William Ashton of Brandon was an important figure in the late 18th century. As well as owning property in Brandon, Gelston, Caythorpe and Normanton on Trent (Notts), he was steward to Lord Brownlow and a commissioner for Enclosure Awards.
William was born about 1754, but we don’t know his background. He married Arabella Southworth in Soho on 24 Jun 1777. She was from Wellam (near Retford) and was the only child of Thomas and Arabella Southworth. She was christened 16 Aug 1750 at Clarborough (near Wellam) and died 4 Feb 1792, aged 42, giving birth to her eleventh child (Matthew).
William died in died 22 Apr 1826 and was buried at Hough. William and Arabella had 11 children:
William (senior) left his property to his elder son, William Southworth Ashton, on the condition that he paid £500 each to his six surviving sisters:
Sancta Ashton married William Dolby of Marston in 1807. She died in 1837 and is buried at Marston.
William Ashton’s other daughters did not marry, but lived off their annuities. They seemed to have lived together in Foston (the 3 remaining sisters were there on the 1851 census).
Arabella died in the Grantham area (possibly Foston) in 1841.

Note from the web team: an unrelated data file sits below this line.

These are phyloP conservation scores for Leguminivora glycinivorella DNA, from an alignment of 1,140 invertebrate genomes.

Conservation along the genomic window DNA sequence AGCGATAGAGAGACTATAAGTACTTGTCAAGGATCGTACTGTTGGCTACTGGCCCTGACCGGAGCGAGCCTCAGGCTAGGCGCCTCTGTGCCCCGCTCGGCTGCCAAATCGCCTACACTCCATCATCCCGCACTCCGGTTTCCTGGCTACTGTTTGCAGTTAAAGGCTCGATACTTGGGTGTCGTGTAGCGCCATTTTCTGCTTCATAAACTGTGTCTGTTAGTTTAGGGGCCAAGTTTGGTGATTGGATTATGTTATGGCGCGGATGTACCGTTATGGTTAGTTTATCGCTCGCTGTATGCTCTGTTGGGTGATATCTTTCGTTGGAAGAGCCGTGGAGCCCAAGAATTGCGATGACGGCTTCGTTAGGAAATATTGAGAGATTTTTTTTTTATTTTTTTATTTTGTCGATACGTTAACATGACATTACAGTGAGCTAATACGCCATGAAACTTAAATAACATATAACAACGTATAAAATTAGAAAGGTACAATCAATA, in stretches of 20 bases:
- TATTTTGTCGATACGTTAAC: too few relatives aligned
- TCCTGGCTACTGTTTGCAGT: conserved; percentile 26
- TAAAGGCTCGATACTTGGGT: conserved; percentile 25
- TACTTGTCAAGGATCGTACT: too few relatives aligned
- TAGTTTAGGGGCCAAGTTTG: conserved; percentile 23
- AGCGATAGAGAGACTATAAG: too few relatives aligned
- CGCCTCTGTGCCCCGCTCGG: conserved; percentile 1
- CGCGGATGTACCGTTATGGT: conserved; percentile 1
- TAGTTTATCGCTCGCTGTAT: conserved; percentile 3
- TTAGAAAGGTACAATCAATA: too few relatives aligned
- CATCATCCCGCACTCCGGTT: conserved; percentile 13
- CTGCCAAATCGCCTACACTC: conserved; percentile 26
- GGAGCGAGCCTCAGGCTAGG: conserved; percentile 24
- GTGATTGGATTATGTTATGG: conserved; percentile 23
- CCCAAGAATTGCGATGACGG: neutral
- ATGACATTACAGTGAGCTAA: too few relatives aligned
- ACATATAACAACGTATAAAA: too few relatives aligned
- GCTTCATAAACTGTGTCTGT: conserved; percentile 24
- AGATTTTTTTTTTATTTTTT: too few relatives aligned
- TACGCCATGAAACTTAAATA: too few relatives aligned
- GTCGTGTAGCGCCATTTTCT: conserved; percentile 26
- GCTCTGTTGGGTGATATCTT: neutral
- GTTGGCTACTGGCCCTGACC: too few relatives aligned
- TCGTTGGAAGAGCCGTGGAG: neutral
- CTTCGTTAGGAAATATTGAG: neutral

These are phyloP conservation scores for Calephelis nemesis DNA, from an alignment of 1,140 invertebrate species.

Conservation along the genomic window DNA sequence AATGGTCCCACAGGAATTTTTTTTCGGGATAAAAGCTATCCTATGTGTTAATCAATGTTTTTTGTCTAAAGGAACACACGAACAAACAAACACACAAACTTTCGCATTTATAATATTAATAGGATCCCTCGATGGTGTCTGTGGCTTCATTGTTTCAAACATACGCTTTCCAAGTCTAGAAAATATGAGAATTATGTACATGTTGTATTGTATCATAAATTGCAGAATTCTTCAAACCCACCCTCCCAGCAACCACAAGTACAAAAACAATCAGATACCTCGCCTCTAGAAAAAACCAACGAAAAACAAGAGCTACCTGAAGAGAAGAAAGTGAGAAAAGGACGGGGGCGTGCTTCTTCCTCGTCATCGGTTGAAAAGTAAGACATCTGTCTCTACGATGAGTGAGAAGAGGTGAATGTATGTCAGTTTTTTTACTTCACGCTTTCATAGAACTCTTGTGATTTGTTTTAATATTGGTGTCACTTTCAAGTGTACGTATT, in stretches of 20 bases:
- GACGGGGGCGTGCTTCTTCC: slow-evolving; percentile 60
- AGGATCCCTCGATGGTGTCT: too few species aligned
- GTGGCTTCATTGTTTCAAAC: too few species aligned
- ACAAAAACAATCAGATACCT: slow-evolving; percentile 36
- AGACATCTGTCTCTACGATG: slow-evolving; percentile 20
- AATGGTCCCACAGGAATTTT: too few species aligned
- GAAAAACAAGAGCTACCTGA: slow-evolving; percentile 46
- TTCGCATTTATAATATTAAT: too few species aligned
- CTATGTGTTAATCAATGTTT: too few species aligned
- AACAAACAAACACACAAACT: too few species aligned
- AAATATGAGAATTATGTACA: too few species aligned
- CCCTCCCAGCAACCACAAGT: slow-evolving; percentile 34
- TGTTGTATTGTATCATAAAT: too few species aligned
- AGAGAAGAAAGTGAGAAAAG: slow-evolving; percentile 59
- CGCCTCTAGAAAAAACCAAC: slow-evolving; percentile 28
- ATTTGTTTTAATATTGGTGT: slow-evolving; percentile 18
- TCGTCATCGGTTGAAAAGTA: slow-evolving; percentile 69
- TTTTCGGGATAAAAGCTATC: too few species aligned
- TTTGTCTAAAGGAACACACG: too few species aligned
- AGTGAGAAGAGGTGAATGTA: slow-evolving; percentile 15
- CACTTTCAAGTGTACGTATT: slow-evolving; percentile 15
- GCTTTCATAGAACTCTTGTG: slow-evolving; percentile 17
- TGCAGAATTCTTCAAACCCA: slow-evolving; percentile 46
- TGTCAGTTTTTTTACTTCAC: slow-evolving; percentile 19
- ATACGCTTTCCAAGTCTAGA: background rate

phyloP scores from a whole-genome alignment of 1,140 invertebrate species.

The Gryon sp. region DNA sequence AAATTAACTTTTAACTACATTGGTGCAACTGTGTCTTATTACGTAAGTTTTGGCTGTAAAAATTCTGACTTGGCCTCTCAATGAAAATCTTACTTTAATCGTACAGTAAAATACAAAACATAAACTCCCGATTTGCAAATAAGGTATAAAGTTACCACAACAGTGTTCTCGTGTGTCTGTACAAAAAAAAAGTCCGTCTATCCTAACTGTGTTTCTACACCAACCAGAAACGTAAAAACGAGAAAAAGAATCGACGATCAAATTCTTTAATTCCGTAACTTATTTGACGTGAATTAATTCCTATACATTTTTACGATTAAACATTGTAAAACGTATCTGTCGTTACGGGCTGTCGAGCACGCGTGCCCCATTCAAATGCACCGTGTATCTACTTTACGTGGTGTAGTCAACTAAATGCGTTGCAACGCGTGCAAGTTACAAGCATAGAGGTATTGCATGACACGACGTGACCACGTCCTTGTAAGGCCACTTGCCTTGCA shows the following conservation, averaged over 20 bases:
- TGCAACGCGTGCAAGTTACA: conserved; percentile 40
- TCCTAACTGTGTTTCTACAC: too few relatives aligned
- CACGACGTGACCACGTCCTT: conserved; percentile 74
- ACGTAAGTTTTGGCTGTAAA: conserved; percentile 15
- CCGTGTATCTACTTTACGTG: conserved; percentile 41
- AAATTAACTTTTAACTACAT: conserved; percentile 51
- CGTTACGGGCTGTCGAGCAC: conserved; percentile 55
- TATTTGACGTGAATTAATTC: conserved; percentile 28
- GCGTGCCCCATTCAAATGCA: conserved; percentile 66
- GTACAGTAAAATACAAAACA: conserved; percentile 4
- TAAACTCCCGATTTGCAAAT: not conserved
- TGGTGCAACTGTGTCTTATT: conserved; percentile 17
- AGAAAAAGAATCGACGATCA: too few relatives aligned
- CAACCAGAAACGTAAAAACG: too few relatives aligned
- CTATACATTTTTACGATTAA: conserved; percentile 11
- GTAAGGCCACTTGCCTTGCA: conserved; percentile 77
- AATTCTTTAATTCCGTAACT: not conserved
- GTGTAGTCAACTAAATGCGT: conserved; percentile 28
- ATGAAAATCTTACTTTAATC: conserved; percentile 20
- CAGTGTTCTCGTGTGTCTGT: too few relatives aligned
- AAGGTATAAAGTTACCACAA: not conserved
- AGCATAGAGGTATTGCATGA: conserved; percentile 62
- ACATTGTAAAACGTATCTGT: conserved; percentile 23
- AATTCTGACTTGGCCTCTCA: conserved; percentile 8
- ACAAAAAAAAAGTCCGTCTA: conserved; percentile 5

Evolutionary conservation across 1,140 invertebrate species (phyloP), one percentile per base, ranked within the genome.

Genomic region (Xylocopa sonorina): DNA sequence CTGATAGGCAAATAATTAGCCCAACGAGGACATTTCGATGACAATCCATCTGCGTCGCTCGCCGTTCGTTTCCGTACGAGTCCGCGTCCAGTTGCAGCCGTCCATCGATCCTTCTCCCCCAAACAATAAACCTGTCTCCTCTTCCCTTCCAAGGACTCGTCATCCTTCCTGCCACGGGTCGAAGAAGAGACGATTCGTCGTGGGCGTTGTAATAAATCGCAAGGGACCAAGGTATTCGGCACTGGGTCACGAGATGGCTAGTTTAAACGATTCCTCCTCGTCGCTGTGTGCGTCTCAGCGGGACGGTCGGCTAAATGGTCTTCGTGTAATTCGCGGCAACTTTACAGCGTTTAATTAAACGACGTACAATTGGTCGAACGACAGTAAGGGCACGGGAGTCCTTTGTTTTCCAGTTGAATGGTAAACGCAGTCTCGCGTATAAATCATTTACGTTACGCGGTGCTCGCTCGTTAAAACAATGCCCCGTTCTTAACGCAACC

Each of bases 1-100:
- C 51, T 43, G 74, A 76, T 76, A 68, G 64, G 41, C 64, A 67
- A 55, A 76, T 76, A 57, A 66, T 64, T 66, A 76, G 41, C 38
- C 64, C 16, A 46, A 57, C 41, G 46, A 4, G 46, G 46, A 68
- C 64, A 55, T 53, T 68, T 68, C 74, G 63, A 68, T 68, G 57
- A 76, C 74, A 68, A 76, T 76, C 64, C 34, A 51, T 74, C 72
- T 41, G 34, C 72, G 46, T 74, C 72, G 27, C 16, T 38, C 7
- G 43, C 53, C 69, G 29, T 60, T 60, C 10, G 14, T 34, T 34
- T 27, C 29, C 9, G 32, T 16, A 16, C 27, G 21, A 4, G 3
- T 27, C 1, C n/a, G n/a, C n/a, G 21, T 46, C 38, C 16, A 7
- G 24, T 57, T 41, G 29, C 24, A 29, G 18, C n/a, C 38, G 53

Elizabeth died in Foston in 1845, but is buried at Hough.
Sophia died in Foston in 1858 and is buried at Hough.
Emma died in Foston in 1862 (aged 78)
Charlotte died in Newark in 1872 (aged 85)
Their elder son, William Southworth Ashton, was an officer in the Loveden Militia, being promoted to Captain on 7 Feb 1813. Hemarried Mary Ann Peacock in 20 Jul 1825 at Northorpe, Lincs (near Kirton) and lived in Carlton Scroop. He 'died suddenly when on a visit at the Rectory House at Carlton Scroop by the breaking of a blood vessel on the 2nd March 1830 and in the 41st year of his age'. His widow retired to Northorpe.
The younger son Matthew Ashton also served in the Loveden Militia, being made a Lieutenant on the same day in Feb 1813 that his brother was promoted to captain. Matthew married Mary Wells (born 1797) in 1818 at Wellingore. His father had lent him £400 to set himself up as a Corn Factor in Grimsby (the loan was written off in the will), but by the 1840s he was a farmer at Hill House, Wellingore. Believed to have died in 1856.